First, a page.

Explorations in Cognitive Semiotics
Edited By Jordan Zlatev, Göran Sonesson and Piotr Konderak
This volume constitutes the first anthology of texts in cognitive semiotics – the new transdisciplinary study of meaning, mind and communication that combines concepts and methods from semiotics, cognitive science and linguistics – from a multitude of established and younger scholars. The chapters deal with the interaction between language and other semiotic resources, the role of consciousness and concepts, the nature of metaphor, the specificity of human evolution and development, the relation between cognitive semiotics and related fields, and other central topics. They are grouped in four sections: (i) Meta-theoretical perspectives, (ii) Semiotic development and evolution, (iii) Meaning across media, modes and modalities, (iv) Language, blends and metaphors.
Chapter 14. Verbal and Nonverbal Markers of Impolite Behavior in Russian Language and Non-Verbal Code (Grigory Kreydlin / Lidia Khesed)
Grigory Kreydlin & Lidia Khesed
Verbal and Nonverbal Markers of Impolite Behavior in Russian Language and Non-Verbal Code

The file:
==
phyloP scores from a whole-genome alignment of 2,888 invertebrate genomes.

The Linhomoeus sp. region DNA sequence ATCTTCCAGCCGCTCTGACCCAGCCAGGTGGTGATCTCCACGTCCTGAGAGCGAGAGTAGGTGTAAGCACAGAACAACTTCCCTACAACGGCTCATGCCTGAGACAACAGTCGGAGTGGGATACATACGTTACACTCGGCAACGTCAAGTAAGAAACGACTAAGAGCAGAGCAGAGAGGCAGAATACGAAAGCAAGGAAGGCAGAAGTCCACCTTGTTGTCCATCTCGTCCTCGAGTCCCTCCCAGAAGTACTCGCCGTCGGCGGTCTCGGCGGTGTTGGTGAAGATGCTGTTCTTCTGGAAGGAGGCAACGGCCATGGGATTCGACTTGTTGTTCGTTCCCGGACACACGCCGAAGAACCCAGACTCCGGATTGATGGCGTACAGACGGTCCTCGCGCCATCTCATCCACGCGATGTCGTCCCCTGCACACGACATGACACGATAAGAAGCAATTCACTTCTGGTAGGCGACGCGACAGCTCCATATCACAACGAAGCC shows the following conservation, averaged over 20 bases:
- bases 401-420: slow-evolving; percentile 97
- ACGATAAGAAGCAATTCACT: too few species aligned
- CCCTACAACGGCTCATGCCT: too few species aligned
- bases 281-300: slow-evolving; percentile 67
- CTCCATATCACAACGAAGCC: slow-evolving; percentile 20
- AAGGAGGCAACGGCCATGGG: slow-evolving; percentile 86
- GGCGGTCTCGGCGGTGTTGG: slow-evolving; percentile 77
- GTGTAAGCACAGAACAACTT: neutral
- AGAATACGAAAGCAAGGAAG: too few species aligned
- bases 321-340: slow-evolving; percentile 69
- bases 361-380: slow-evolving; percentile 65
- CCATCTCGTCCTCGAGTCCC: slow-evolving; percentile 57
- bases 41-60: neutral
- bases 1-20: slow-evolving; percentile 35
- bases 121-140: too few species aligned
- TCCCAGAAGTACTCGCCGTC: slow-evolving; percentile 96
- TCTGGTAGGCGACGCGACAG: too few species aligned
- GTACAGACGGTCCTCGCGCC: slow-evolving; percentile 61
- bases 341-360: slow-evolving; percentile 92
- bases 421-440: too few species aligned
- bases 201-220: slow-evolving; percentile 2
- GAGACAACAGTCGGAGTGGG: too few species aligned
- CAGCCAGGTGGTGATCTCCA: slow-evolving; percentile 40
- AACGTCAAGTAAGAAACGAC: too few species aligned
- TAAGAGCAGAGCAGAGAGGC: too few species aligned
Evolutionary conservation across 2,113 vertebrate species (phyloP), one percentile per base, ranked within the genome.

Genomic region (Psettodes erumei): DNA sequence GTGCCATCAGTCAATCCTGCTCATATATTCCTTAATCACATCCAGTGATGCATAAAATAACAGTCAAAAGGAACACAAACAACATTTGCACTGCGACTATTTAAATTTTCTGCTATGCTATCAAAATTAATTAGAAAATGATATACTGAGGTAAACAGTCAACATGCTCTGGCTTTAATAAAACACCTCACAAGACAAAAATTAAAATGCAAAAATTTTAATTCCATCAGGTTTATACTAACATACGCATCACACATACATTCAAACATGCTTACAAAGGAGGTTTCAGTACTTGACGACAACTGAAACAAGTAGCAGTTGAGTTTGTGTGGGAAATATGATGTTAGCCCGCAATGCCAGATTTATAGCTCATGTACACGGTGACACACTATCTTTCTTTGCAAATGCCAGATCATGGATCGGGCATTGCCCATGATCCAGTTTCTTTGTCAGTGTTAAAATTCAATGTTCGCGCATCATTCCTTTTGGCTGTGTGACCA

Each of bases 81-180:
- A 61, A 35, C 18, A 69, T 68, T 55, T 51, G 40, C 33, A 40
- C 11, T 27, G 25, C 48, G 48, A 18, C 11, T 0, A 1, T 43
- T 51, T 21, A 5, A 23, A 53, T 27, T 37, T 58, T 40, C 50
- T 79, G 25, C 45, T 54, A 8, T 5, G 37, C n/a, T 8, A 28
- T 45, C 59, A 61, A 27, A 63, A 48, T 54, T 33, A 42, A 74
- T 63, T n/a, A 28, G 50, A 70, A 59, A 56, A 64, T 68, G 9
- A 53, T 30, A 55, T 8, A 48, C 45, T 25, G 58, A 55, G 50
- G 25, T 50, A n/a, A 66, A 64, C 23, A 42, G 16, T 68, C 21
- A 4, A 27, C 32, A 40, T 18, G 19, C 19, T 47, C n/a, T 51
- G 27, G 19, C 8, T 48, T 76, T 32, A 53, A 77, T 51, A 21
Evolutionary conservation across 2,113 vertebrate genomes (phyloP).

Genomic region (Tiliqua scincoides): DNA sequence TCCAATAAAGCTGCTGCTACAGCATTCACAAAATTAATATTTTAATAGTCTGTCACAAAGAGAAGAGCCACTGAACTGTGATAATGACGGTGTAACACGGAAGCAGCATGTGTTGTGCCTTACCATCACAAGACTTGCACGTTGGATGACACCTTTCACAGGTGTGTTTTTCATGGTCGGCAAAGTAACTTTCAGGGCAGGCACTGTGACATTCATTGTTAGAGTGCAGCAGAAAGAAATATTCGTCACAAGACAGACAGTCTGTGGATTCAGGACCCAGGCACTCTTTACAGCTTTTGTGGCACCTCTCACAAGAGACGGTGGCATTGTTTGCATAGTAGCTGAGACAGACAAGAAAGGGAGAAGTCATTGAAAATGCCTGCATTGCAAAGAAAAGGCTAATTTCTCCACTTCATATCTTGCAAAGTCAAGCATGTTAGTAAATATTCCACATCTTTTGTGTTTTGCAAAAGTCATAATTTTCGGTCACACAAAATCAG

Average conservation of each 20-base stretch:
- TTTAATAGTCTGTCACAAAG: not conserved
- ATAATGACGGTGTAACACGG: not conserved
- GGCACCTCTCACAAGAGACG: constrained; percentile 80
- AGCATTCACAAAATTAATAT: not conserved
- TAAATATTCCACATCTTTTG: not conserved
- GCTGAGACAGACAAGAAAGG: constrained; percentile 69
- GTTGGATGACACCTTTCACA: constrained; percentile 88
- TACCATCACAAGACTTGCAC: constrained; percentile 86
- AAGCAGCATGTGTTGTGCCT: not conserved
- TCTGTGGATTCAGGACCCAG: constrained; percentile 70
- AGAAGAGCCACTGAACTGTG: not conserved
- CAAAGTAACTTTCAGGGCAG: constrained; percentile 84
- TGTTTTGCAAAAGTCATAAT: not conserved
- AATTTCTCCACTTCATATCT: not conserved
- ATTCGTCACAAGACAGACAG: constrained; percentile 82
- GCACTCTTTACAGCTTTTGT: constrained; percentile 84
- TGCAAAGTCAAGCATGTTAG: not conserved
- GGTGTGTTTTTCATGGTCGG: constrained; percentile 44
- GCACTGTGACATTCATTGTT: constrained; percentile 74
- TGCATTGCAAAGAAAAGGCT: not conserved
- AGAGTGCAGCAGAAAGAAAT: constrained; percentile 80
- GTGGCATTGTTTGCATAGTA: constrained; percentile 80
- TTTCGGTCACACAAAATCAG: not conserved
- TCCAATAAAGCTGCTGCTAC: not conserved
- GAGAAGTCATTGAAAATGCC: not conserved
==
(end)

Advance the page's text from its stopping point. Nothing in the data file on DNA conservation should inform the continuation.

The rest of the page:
In the present chapter we analyze and describe various aspects of impoliteness – a linguistically and semiotically marked1 category that embraces some discourse strategies that cause disharmony in people’s interaction and demonstrate a breach of the existing norms of social behavior. Our aim is to discuss some cognitive and linguistic properties of two classes of Russian lexical sign units. The emphasis is placed on the features encapsulated not only in some Russian language signs (words and word combinations) but also in some lexical signs of the Russian nonverbal corporal semiotic code. By this we mean “gestures” in the wide sense of the word, including meaningful movements of the head, shoulders, hands or feet, sign postures, facial expressions, meaningful bodily movements, glances and other types of corporal signs. The model and mode of description chosen clarifies, expands and elaborates some relevant aspects of more general models of impolite communicative behavior presented in the linguistic and semiotic literature (Brown and Levinson 1987; Nikolaeva 1990; Post 1996; Wierzbicka 1999b; Kastler 2004; Bousfield 2008; Сulpeper 2009; Rathmayr 2009).